Let me tell you about Lucia. I know you know that David and Jennifer Uygur are opening a new Italian place. Kevin Dean will be the sous chef. How can they go wrong? Remember Lola? Before a restaurant opens they generally ask people in to be their guests while they go through a “dress rehearsal” for the restaurant to come. Hubbard and I were lucky to be invited. We met our friends Slade and Becca at Eno’s for a glass of wine before we walked over to the restaurant.
Bishop Arts District is so alive. It reminds me of lower Greenville, too many years ago to count. A nice picture window looks down the length of the dining room. Lucia is intimate, seating less than 40 people. This immediately takes me back to Rome. So many outstanding restaurants in the ancient city look just like this. Inviting, comfortable. This could be what I’ve been looking for.
Our server is very pleasant. He, also, reminds me of Italy. He does what he’s there to do… make sure you have everything you need. He’s trying to make sure you have a nice time. I never wanted for a thing. I don’t remember an empty glass or ever looking around for him. It was all just magically there when you wanted it. And this is a trial run?
The conversation was great. The food was unthinkably good. I was back in Rome.
The food is fantastic. Taking simple, fresh ingredients and making them into something rich and complex. This is real Italian. The menu is set up in four courses and I would suggest you stick with the true experience and order from all courses. You might share a course if you like. Have a bottle of Terlano Pinot Grigio or Cascena Bruni Barberi. Open with a bubbly Montesel Prosecco. We did all that.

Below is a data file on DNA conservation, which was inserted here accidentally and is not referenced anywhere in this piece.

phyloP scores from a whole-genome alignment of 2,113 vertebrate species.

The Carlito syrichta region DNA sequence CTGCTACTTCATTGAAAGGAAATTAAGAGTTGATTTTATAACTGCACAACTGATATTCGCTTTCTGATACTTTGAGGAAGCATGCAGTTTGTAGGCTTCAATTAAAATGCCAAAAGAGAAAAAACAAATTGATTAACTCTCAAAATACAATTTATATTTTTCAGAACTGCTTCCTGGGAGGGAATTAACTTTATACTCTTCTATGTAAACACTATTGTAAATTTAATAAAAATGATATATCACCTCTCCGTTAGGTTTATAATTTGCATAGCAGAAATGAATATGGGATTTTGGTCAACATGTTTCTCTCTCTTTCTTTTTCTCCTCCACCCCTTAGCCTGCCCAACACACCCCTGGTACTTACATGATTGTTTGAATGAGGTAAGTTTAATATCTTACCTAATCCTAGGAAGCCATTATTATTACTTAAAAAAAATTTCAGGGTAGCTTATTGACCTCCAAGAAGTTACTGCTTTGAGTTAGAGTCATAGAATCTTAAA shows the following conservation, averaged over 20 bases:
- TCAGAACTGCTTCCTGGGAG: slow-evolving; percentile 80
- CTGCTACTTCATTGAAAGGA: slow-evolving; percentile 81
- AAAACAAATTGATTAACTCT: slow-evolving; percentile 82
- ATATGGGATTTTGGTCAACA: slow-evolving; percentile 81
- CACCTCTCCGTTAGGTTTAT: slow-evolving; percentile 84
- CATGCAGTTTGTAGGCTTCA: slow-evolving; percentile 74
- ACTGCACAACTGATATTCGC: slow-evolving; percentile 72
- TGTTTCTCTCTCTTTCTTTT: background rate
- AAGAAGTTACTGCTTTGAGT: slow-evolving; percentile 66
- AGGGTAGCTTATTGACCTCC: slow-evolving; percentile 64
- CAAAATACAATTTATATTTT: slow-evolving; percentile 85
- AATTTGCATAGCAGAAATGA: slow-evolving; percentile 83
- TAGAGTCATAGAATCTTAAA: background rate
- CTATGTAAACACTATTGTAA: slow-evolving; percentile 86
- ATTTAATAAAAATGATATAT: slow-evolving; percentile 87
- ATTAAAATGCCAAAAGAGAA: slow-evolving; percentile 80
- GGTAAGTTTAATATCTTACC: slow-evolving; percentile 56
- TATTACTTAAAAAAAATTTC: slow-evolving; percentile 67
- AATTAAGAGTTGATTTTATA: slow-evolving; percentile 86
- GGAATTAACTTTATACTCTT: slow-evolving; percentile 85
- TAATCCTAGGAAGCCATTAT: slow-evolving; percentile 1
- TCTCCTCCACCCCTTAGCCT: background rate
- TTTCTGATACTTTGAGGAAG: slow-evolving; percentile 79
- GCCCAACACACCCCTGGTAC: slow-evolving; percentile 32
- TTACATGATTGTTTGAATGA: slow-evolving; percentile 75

The menu you see might not be the menu we were offered. They’ll serve what is most inspiring through the seasons. We started with the Salumi Misti. It’s hard for me to believe that a person can produce cured meats like this. Orange and fennel sausage. Coppa. Black pepper sausage. And spicy, spreadable n’duja smeared on a slab of fresh bread. I would have been happy with just this. But, I sure did love that chicken liver crostini with fig mostarda. It was one of Slade’s favorites, too. Hubbard had the seared beef tongue with roasted onions and salsa verde. Unbelievably wonderful. The crudo of sea scallop with shaved fennel, radish and olive was bright and refreshing. More wine!
Your next choice will fall under the heading of Primi. Order your pasta. These dishes are offered with a two tier pricing option. You can have an $18 full serving or go for a smaller $12 pasta. Slade had the tagliatelle al ragu and I really loved that. I had the gnudi. Little spinach and ricotta balls that I think of as nude ravioli. Just the wonderful stuff inside ravioli sprinkled with Parmesan and brown butter. Hubbard had the ravioli di zucca. Winter squash ravioli with sage, butter and crush amaretti. I was fully prepared to be unimpressed with “winter quash”. It was perfect. So flavorful and tender. Toasted spelt spaghetti with braised duck. Are you kidding?
You might notice that we got through the entire pasta course with no red sauce or mozzarella cheese. Don’t think about that kind of Italian. That’s not what this is.
There were four Secondi offered and that’s what we had. Our meat courses consisted of slow roasted pork with corona beans and broccoli raab… Quail al mattone (split and flattened) with pancetta, polenta and vincotto… Slow cooked wild Maryland rockfish with pistachios, olive and chard… Skirt steak with cauliflower, fried bread crumbs and garlic anchovy butter. Stealing bites from each other’s plates. It was all impossible to resist.
Does hazelnut cake with poached pears and brown butter gelato sound good? I was running out of steam at this point. Hubbard always has room for dessert and that pannacotta with dry figs and bay syrup was outstanding. I had to take a bite.
I’ve talked about Lucia for a long time. I ate for a long time. I talked with my friends and people at neighboring tables. I drank wine and forgot I was in Dallas. I really didn’t want to leave. I bet we’ll all be talking about Lucia for a very, very long time.